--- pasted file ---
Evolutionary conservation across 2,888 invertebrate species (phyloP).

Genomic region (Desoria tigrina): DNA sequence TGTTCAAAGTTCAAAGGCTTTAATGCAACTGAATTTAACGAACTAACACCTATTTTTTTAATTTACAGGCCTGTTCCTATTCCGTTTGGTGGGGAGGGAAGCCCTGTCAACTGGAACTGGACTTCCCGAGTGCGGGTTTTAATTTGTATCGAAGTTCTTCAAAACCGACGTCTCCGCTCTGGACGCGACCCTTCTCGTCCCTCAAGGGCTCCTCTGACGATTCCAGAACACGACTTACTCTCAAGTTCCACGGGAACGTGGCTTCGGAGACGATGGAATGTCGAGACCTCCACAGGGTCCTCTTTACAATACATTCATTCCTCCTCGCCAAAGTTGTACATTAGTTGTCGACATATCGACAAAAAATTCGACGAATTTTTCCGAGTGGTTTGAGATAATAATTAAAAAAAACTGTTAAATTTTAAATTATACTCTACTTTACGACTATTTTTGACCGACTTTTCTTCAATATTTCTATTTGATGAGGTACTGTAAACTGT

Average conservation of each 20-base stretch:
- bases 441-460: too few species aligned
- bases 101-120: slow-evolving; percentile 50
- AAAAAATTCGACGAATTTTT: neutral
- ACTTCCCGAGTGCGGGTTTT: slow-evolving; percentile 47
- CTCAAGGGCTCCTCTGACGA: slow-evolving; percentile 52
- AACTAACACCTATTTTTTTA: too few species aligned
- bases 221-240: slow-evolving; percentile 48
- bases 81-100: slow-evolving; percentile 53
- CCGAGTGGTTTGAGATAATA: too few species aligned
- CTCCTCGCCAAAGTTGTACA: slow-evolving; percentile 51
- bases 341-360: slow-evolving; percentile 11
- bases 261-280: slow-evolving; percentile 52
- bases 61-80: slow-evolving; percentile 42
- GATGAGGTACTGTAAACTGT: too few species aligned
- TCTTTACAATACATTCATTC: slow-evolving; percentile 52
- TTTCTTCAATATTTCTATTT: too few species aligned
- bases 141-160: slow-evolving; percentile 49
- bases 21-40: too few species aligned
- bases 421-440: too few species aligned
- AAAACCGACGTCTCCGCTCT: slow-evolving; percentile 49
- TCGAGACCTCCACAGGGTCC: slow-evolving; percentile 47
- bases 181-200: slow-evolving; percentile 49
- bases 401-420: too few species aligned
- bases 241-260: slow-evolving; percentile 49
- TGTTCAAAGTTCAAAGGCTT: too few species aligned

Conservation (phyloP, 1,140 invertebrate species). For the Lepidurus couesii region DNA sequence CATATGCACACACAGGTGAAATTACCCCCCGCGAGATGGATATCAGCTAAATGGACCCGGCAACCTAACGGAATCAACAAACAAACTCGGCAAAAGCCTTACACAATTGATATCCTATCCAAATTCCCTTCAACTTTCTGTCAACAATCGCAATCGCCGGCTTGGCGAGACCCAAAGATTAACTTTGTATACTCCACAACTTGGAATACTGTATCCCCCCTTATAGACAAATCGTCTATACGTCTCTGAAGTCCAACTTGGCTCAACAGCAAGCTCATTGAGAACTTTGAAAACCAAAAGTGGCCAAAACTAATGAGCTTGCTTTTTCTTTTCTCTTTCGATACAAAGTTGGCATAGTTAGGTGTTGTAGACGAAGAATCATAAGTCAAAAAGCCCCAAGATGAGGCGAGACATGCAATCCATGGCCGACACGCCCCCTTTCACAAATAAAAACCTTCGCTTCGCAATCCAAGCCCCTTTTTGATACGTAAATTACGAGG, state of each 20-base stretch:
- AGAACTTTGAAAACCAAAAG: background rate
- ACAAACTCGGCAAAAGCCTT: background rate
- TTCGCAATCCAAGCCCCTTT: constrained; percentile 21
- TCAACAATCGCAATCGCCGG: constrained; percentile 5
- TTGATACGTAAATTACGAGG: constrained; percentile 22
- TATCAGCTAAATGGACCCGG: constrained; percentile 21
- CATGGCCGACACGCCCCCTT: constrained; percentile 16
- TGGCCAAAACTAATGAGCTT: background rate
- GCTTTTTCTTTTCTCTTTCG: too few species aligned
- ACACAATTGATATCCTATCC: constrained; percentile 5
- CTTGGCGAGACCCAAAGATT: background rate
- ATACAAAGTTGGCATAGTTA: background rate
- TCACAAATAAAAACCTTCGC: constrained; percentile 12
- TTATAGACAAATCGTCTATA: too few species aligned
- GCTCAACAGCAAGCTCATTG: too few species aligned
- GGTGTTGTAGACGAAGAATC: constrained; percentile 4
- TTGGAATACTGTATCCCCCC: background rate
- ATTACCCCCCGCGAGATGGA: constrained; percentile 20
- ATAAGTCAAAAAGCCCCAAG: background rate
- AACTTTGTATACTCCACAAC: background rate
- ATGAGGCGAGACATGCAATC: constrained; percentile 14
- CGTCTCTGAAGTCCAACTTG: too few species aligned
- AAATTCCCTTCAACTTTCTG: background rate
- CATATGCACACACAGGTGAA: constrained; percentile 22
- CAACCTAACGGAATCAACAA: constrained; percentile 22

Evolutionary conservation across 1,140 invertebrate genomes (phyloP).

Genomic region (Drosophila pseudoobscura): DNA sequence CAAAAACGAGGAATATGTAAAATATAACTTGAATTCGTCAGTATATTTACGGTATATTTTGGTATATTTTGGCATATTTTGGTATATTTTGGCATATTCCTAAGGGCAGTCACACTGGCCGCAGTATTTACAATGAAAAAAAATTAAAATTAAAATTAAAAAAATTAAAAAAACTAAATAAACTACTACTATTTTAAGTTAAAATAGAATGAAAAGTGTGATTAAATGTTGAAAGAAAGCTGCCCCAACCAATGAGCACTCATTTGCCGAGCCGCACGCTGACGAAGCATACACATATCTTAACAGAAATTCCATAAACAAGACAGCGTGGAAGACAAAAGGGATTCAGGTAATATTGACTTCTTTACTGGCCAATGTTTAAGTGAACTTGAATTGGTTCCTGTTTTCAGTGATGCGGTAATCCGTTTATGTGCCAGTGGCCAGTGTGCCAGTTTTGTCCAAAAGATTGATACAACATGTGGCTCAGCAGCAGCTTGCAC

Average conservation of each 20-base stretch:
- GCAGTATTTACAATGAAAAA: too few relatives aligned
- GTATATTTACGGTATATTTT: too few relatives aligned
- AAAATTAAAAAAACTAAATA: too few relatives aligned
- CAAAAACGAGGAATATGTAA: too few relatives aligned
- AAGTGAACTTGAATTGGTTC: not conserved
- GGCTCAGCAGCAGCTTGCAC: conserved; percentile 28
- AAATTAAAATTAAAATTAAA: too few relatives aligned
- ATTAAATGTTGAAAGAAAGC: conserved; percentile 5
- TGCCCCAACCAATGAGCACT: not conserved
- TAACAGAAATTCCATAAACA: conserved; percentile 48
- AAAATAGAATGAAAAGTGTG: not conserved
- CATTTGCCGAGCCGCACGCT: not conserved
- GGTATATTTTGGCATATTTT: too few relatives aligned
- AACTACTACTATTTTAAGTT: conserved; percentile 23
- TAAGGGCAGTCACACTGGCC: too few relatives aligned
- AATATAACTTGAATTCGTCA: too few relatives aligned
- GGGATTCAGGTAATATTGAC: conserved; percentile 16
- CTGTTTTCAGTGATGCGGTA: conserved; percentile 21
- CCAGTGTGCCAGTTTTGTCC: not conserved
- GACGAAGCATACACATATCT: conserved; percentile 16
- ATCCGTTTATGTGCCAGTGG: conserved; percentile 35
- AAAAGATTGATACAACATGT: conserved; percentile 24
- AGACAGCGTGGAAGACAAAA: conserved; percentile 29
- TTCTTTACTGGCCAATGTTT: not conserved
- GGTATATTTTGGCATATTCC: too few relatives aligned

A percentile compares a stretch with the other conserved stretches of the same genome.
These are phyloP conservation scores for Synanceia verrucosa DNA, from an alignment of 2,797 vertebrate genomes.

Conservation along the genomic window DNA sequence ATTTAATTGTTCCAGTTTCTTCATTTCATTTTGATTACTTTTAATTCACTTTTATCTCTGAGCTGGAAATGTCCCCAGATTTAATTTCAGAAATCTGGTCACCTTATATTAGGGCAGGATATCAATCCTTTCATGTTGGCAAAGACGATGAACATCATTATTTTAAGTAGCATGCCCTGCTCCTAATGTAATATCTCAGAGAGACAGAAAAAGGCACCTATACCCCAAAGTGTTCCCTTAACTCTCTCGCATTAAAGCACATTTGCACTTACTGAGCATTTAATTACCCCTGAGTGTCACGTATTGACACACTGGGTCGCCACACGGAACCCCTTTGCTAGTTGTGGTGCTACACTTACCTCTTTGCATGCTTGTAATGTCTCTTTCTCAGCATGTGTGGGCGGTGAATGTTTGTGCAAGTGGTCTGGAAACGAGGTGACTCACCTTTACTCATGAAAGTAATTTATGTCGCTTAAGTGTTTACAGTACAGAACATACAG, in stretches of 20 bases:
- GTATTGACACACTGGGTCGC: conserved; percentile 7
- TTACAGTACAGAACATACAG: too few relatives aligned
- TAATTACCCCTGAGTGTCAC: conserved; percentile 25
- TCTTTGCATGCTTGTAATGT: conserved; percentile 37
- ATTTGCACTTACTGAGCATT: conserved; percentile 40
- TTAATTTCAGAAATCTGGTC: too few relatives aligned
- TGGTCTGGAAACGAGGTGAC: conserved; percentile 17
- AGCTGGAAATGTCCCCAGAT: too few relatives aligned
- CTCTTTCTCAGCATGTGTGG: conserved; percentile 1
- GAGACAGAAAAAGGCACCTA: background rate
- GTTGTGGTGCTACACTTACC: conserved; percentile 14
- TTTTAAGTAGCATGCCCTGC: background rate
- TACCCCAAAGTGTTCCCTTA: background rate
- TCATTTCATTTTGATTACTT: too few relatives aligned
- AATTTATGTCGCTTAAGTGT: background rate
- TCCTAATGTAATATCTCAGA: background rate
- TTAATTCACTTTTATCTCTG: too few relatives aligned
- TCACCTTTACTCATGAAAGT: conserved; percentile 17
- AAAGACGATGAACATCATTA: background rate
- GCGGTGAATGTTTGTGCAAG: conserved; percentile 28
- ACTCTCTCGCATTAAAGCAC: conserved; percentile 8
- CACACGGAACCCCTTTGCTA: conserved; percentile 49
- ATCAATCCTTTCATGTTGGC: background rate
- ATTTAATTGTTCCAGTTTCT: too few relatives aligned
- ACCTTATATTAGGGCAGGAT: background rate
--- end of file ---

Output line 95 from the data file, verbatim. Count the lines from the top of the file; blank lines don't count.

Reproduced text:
- GAGACAGAAAAAGGCACCTA: background rate